Mind & Body

The Big Five Personality Traits May Not Be Reliable in Developing Countries

Scientific experiments are designed to extract a general truth from a specific sample — for example, if all 200 people in a study sneeze when they smell pepper, it's pretty safe to say that pepper has the potential to make any given person sneeze. To get a result that applies to the general population, though, it's best to use a sample that represents that population, and that's where many studies go wrong. Most scientists are at universities, after all, and university students are ready and willing to act as guinea pigs. Problem is, most people on Earth aren't university students, so when you try to apply those results to a different group of people, it doesn't always work. That's what an international team of researchers tried to do with one of the most influential measures of personality traits out there — and, yeah, it didn't work.

Biased Five

The personality measure the researchers tested is what's known as the Big Five model, so named because it measures people on five personality traits: openness, conscientiousness, extraversion, agreeableness, and neuroticism. Those five traits have been used in studies to analyze everything from people's leadership potential to their choice of partner — and the model has been used in developing countries to predict such high-stakes qualities as job performance and credit eligibility.

The problem, of course, is that the Big Five was originally tested in developed countries using participants who were mostly college grads, relatively wealthy, and white. That's a population known as WEIRD, for western, educated, industrialized, rich, and democratic. Studies in non-WEIRD countries started to suggest that maybe the Big Five wasn't as easy to generalize as scientists thought, so these researchers decided to take a deep dive into the data.

Opposites Attract

When we say deep, we mean it: The study, which was published last month in Science Advances, dove into four databases of personality data containing 31 datasets, which amounted to about 300,000 people from 30 different countries. Each of the databases looked at a slightly different slice of the world. The first was the World Bank's Skills Towards Unemployment and Productivity, or STEP, database, which involved face-to-face personality and cognitive tests with people from 14 countries. A second database included a hodgepodge of datasets from different researchers and institutions, so they used both face-to-face surveys and self-administered tests. The third was an online survey of people who lived in the same 14 countries from the STEP database, and the fourth was made up of self-administered surveys of people in the United States.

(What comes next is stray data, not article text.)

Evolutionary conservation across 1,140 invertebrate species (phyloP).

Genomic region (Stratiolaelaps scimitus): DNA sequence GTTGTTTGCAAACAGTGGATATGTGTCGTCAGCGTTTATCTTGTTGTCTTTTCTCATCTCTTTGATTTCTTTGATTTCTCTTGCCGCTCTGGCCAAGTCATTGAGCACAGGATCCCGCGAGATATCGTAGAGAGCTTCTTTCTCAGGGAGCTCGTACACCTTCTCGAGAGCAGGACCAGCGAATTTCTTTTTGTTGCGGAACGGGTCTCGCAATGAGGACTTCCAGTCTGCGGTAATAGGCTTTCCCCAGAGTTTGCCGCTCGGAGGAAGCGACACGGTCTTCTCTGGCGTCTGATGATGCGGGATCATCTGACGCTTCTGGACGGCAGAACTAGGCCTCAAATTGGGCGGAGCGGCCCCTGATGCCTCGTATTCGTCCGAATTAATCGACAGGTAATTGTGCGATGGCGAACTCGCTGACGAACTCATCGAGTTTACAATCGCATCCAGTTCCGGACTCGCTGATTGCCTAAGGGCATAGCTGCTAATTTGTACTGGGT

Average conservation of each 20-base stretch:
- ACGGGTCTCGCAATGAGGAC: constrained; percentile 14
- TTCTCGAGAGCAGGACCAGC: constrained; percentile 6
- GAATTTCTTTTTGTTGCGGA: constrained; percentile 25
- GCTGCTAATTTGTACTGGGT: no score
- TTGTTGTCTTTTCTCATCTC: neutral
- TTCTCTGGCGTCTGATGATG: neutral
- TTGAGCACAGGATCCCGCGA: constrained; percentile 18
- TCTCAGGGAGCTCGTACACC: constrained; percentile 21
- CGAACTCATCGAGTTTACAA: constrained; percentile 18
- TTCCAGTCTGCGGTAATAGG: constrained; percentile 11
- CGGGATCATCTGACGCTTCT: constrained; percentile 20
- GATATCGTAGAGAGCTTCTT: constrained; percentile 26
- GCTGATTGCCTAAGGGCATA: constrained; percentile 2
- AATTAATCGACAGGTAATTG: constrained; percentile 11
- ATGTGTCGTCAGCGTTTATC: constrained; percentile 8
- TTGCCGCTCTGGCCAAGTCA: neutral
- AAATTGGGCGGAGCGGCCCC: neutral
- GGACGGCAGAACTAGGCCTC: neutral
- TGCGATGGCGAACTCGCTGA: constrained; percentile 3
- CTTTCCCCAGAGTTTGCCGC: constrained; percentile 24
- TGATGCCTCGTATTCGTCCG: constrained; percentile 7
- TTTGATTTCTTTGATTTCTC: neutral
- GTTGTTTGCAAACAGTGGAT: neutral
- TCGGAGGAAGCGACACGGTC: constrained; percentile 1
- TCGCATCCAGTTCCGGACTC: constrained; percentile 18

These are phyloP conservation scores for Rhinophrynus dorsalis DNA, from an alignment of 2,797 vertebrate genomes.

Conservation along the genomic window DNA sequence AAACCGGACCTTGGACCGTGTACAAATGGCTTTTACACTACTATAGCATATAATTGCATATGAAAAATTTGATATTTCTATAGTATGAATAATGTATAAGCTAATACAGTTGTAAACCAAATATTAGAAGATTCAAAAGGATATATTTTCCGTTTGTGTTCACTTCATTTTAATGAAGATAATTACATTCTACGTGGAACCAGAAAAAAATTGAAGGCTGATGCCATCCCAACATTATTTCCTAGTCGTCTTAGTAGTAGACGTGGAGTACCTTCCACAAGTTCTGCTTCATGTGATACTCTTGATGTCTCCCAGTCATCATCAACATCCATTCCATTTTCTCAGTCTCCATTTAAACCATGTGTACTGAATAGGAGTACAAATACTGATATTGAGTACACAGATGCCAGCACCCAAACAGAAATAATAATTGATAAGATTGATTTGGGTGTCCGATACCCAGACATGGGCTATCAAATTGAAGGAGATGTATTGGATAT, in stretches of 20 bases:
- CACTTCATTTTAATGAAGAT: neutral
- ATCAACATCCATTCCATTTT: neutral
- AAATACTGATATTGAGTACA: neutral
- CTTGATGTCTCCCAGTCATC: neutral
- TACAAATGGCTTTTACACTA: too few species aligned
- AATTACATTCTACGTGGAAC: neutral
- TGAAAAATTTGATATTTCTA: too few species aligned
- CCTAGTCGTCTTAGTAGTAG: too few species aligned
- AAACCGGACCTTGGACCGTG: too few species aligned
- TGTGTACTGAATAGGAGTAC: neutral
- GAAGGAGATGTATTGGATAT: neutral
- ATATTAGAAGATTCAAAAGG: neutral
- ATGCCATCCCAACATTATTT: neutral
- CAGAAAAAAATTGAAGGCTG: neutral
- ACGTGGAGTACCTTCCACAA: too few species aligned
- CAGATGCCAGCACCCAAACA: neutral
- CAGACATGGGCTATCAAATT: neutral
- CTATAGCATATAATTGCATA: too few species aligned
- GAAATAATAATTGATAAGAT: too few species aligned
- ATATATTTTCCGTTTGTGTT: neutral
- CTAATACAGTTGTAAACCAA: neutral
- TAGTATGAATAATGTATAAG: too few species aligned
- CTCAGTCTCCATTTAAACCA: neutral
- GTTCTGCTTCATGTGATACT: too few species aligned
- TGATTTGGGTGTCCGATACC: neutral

In essence, the Big Five personality test works because of something called factor analysis, which is a statistical method that takes a large number of variables and groups them into a limited number of "factors," or larger variables, that seem to explain each individual variable. If a lot of people take the same personality test, you can use factor analysis to tease out the few important traits that each answer maps onto — for example, a question about how much someone likes change would map onto openness, and a question about procrastination would map onto conscientiousness.

When the team completed the factor analysis for the Big Five in non-WEIRD countries and compared it to the data from the United States, there was a mismatch — make that a lot of mismatches. In many cases, the factor that a set of questions was supposed to measure actually mapped onto a completely different factor in a different country. In Ghana, for instance, all of the datasets showed that agreeableness could be explained by openness. Uh oh.

But not all was lost: The online results actually matched pretty well with the U.S. results, despite the fact that they were from more than a dozen different countries. The researchers think this might hint at one big reason why the other surveys didn't match: Maybe the people administering the face-to-face surveys influenced the answers. When they crunched the numbers, they found that individual "enumerators," as the survey administrators are called, could explain up to 25 percent of the variation in the data in some regions. The authors called that "worryingly high," and thought that the enumerators might be influencing the answers just by the way they asked the questions.

In addition, cultural differences could be at play. It's possible that participants just say what the enumerator wants to hear, which could explain why conscientiousness and agreeableness were the most problematic traits in the study.

Overall, the researchers said they couldn't point to one single thing that explains why the Big Five doesn't work as well in developing countries, but they have advice on how to make it better. They suggest using self-administered surveys whenever possible and randomizing the enumerators so they're not accidentally assigned to certain types of people. More generally, they suggest paying close attention to the quality of the translations and how each question is worded. But whatever we do, the researchers stress that we must improve the way we measure personality before we can actually understand the effects of personality traits in developing countries.

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Learn about more missteps in personality science in "The Personality Brokers: The Strange History of Myers-Briggs and the Birth of Personality Testing" by Merve Emre. The audiobook is free with an Audible trial. We handpick reading recommendations we think you may like. If you choose to make a purchase, Curiosity will get a share of the sale.

Written by Ashley Hamer August 12, 2019

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